Despite the progress that has been made, many obstacles remain. One example of an obstacle made by China is the government’s insistence to continue subsidizing state-owned enterprises despite repeated protests from the United States and other countries. On the US side, there is a perception that several concessions will have to be made in order to continue the negotiations process and prevent it from being derailed. China has thus far agreed to import an additional 1 trillion dollars’ worth of US goods to reduce the trade deficit. China has also stated that it has made great progress in the trade negotiation. The government has brought a skilled negotiation team that has successfully defended many of China’s positions in the talks so far including state subsidies and the requirement for foreign companies to partner with Chinese companies when doing business on the mainland. One particular part of China’s trade position that has remained the most intact is the “Made in China 2025” plan. Although it was the target of great ridicule from President Trump, the Chinese have remained resolute in defending its current policy. China has had to give out concessions to the US in exchange such as being required to buy additional US goods.
The American business community is still feeling uncertain after the economic truce made between China and the US last November. They would like to see negotiations end as soon as 2-3 weeks later to help bring certainty and predictability to the market once more. Although many US companies have smarted under the weight of tariffs on both sides, they largely support US tariffs out of a desire to check the growing power of state-subsidized companies that have represented China’s growing economic profile. American companies are worried about rising costs, forced partnerships with Chinese companies, and the threat of censorship from the Great Firewall of China. As of today, the Great Firewall of China covers a wide swath of websites including Facebook, Twitter, YouTube, Google, and etc.
Although the current trade war between the US and China have been a considerable set back for the two superpowers. The current strategy to of expanding and deepening trade with China still opens the door to a world of economic opportunities for both sides and will be a net benefit for citizens on both sides of the Pacific. As the two largest economies in the world, the tariff exchanges between the US and China have had profound knock-on effects with neighboring countries and allied countries on both sides. Countries that have been especially harmed by the trade war include South Korea, Singapore, and Taiwan. For example, Singapore’s economic growth could be cut by .8% this year and 1.5% next year. These countries have formed a coalition to lobby both sides to meet unto the negotiation table to stabilize the world economy and prevent a potential recession from breaking out. Although the Trump administration was initially influenced by more hawkish actors in the White House, eventually the President met with Xi Jin Ping in the first round of negotiations in Buenos Aires where both leaders agreed to call a truce on the trade war for the sake of the economic wellbeing of their countries.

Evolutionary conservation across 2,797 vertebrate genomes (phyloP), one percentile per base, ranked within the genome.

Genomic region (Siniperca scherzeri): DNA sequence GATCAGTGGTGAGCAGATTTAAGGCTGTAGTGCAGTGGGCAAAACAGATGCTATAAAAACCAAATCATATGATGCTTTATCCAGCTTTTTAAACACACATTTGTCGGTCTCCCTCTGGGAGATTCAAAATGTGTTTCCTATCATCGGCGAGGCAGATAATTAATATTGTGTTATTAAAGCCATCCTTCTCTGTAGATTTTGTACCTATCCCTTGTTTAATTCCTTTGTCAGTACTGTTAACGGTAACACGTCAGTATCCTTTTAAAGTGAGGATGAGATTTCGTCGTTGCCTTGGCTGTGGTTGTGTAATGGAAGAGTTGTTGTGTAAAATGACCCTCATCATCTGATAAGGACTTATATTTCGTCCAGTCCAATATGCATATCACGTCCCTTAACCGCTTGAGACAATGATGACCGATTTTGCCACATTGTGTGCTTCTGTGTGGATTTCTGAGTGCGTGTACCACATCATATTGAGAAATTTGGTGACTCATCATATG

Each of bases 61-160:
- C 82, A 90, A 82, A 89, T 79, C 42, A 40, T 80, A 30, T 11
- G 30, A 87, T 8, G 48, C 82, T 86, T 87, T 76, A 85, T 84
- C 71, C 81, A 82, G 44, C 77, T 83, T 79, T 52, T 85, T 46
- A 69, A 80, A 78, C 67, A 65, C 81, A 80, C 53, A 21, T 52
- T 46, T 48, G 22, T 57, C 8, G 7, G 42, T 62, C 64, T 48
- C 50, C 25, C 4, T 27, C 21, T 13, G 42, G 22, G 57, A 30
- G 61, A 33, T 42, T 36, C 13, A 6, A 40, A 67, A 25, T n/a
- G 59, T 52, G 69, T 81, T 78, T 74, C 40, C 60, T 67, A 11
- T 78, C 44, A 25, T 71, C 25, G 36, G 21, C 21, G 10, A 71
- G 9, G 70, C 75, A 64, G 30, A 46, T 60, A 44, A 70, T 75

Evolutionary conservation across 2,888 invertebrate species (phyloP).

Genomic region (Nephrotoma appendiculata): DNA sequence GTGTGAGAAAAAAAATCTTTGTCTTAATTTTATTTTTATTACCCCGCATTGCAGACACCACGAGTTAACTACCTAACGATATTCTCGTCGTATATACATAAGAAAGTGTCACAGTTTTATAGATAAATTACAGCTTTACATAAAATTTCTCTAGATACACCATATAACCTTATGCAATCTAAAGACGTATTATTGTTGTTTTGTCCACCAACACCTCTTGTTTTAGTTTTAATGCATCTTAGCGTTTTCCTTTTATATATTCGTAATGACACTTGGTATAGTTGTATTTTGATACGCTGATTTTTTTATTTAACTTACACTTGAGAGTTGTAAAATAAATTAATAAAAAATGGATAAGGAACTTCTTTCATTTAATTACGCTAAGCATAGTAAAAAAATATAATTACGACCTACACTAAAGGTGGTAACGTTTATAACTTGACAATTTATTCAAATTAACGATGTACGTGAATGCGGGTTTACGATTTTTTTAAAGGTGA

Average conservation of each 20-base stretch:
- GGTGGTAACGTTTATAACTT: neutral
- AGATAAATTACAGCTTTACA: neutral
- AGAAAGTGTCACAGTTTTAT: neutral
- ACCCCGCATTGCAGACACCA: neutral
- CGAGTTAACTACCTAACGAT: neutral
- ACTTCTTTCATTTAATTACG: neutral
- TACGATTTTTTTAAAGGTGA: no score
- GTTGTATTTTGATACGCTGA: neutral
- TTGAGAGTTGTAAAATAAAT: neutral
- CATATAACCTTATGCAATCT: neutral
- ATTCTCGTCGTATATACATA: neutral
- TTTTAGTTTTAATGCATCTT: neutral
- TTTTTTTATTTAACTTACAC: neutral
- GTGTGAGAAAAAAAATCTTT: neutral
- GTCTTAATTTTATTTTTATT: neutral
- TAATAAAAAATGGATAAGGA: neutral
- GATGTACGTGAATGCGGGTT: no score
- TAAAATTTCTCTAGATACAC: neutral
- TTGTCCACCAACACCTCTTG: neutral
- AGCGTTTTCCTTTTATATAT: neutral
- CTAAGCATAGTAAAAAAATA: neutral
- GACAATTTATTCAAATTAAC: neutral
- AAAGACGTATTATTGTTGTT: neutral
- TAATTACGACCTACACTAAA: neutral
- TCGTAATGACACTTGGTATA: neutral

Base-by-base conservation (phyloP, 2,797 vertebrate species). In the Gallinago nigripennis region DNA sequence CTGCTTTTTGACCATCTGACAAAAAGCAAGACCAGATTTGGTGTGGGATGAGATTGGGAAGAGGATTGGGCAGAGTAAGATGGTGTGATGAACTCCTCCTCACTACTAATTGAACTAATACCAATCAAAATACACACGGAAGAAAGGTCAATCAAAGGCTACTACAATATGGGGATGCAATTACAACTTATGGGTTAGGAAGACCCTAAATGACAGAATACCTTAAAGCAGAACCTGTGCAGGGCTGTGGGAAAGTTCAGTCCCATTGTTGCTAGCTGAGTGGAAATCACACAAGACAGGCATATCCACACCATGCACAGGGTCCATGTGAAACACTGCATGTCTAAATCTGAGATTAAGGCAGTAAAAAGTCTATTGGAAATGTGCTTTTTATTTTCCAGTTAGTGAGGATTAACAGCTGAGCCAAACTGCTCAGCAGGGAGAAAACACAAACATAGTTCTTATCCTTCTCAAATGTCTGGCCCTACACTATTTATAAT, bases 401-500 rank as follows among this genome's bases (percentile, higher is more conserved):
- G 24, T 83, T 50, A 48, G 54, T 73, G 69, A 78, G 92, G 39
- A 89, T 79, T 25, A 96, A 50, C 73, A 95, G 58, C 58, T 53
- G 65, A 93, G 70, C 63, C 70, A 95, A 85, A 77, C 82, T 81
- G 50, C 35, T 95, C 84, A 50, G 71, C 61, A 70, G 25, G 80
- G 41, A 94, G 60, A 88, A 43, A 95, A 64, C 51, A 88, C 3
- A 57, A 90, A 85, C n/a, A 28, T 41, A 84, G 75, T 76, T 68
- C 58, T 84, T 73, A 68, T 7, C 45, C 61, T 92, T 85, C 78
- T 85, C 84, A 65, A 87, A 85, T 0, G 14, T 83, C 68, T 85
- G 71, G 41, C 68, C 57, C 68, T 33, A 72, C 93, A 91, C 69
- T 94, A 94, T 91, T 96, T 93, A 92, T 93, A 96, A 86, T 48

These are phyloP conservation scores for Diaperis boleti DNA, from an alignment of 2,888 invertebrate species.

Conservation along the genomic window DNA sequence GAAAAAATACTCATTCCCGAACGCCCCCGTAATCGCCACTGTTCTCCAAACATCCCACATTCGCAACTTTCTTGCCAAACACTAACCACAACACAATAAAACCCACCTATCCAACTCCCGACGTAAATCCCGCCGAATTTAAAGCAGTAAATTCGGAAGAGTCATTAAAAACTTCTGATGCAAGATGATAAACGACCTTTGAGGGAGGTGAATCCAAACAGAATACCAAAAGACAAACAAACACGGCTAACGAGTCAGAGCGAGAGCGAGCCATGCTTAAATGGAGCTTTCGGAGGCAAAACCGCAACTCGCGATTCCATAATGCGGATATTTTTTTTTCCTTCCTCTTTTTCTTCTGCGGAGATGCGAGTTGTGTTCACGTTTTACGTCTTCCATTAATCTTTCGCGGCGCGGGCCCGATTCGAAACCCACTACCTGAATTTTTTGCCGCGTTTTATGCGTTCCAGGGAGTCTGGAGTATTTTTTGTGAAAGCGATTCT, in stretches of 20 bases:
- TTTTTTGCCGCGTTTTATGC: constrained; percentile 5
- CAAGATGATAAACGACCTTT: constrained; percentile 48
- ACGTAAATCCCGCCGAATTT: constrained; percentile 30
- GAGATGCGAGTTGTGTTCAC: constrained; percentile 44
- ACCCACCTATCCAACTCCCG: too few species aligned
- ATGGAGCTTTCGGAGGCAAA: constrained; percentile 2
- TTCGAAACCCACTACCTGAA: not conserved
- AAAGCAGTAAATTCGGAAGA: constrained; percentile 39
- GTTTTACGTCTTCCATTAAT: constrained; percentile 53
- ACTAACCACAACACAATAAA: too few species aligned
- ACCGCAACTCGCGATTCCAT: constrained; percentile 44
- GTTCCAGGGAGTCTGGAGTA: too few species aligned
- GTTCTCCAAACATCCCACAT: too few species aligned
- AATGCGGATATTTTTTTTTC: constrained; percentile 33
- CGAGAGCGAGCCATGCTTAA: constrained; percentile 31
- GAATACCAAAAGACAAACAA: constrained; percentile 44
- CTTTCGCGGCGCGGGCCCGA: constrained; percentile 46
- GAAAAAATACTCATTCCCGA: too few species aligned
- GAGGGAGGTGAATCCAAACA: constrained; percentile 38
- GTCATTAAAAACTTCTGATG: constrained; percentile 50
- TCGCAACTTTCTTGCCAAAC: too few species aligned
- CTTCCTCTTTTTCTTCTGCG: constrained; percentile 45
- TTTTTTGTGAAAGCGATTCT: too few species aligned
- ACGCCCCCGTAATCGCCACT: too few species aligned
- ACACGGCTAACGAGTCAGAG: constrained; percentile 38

There are still many ways that the negotiation progress gets stalled, rolled back, or derailed. These include domestic political consideration, a sudden turn in negotiation, and a backfired attempt from either side to intimidate each other into giving out more concessions. Recently, Donald Trump made a series of tweets in a bout of frustration over negotiations process. In his tweet, the President stated that he would levy an additional 25% tariff on 325 billion dollars’ worth of untaxed goods if China does not give out further concessions to the US. The proposed tariffs that the President threatened China would affect over 6000 products from China ranging from anchovies and pet food to tobacco and rare-earth metals. His reason for making the threat is that the negotiations are going slowly and he wants more progress to be made. Even though the President has made these threats on the 11th hour of trade negotiations, he still supports the efforts towards a definitive trade deal between the US and China.
About the Author:
Dr. Connell Wise, DDIV is a Black-Filipino American currently he services as the Founder & Managing Partner of CW&A LLC (Connell Wise & Associates) an International award-winning Social Impact Advisory firm that focuses on Equitable Economic, Business Development and Government Affairs. He is the former founder & Chairmen of the U.S. Youth Chamber of Commerce and a Mayoral Appointee by form DC Mayor Adrian M. Fenty and White House staffer under Former U.S. President Barack Obama. Dr. Wise is a Youth & Disability rights Advocate, former Coast Guard Officer, and native Washington D.C. he serves as the Chairmen of the Board for the International Council on Trade and Development.